🙇Don't trust the "Experts"🤺

Who can and who CAN'T be an expert?

🙇Don't trust the "Experts"🤺
Photo by Rita Morais / Unsplash

What makes one person an Expert? And does every area of human knowledge have one?

I was watching a video by Veritassium touching on this subject and I decided to take some notes on it.

There are roughly 4 things it takes to have someone be an expert in their field. Let's go one by one.

1 - Valid Environment (also could be thought of as Valid Field).

Not every field is conducive to creating experts in it. So we need to be very careful not to be Fooled by Randomness in these fields.

So when you think of a valid environment, think Chess and not Roulette Wheel (or predicting future markets).

The environment itself must have patterns to be grasped by the proposed expert, and NOT random chance.

2 - Many Repetitions

To be an expert like a chess grandmaster one needs to learn through continuous deliberate practice. That takes repetitions with the 3rd and 4th points below.

3 - Timely Feedback

Think someone shooting an arrow vs recruiting someone and only seeing how they do months after.

Or driving a race car instead of diagnosing rare diseases at their early stages (which tends to be very luck based rather than factual decision-making by doctors).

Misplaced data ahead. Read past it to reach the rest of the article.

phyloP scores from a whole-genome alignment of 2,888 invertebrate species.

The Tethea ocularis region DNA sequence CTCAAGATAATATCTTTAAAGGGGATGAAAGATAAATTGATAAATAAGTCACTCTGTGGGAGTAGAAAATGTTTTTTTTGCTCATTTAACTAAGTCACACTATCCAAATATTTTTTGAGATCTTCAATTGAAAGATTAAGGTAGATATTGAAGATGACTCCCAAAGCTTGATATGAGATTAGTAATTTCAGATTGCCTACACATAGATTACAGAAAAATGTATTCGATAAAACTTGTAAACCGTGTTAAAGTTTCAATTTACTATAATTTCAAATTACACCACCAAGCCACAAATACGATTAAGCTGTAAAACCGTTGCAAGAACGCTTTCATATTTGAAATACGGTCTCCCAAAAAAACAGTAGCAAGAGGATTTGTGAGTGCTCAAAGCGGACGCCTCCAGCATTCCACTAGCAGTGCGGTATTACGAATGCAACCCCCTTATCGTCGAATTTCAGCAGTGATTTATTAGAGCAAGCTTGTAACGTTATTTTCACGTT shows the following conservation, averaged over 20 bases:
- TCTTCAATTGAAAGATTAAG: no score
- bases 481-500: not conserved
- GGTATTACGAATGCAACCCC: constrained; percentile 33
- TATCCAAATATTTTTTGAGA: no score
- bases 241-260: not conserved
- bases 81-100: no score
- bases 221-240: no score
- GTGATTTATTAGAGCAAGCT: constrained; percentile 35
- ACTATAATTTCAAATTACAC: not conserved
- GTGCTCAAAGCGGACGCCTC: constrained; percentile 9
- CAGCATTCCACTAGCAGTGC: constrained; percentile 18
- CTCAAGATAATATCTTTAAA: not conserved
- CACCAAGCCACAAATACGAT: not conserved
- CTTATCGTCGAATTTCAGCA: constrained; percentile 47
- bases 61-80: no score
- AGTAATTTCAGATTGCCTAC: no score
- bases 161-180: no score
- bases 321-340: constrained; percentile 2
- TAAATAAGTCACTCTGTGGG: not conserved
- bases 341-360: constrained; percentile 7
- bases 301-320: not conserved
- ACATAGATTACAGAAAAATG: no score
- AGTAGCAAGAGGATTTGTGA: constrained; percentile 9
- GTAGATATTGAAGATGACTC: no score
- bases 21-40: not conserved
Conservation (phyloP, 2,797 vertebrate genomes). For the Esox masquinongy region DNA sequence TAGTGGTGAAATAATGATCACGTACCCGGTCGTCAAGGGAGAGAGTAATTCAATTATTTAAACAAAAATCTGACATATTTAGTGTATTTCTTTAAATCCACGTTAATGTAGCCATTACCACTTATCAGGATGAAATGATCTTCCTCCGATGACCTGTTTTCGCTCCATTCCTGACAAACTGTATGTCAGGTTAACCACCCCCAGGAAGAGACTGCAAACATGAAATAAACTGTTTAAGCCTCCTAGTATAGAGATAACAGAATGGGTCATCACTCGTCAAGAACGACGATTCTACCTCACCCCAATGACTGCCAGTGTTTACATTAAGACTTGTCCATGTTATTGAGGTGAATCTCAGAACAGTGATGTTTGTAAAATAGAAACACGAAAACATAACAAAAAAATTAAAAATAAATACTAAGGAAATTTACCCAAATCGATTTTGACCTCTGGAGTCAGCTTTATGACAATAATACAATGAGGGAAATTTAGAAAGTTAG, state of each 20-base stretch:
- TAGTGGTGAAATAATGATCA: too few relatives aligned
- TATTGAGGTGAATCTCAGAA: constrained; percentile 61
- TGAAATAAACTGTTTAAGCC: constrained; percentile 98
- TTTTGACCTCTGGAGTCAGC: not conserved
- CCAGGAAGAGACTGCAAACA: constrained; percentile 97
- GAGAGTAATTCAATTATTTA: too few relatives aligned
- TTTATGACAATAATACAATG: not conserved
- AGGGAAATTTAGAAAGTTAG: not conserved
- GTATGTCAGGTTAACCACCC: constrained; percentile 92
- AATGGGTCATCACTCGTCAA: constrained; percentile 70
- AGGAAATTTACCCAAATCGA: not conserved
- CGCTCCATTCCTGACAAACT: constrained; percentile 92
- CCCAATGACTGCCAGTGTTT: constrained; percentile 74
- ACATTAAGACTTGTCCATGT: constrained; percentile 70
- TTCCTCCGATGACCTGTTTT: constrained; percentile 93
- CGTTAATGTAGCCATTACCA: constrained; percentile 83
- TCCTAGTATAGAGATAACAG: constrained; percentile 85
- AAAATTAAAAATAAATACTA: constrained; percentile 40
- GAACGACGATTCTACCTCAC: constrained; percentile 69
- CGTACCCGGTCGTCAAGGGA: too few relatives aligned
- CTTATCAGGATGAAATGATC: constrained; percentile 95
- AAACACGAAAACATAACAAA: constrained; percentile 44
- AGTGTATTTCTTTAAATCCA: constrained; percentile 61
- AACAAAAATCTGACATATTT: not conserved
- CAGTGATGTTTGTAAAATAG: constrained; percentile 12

One needs to have feedback on what they do as close as possible to their actions, that way the brain is capable of recognizing what is right and wrong and adapting their form for the next iteration.

When the feedback comes very months ahead, the brain has already forgotten the details someone took to achieve that result, and learning suffers from it.

Feedback also comes in forms, not only in time. There's hardly any use for feedback telling you what you're doing right, but there are a lot of uses for feedback telling you what you're doing wrong.

4 - Deliberate Practice

We touched on this a bit on point 2, but let's get to the nuts and bolts of it.

Instead of doing what is comfortable, think of doing just a little bit more than what's in your sphere of comfort.

Deliberate practice is what makes you actually pay attention to what you're doing (I have yet to meet someone that won't learn something whilst under voluntary discomfort).

That is it, those were my notes on the video, let me know what you think and I will see you in the next post. 😉☕

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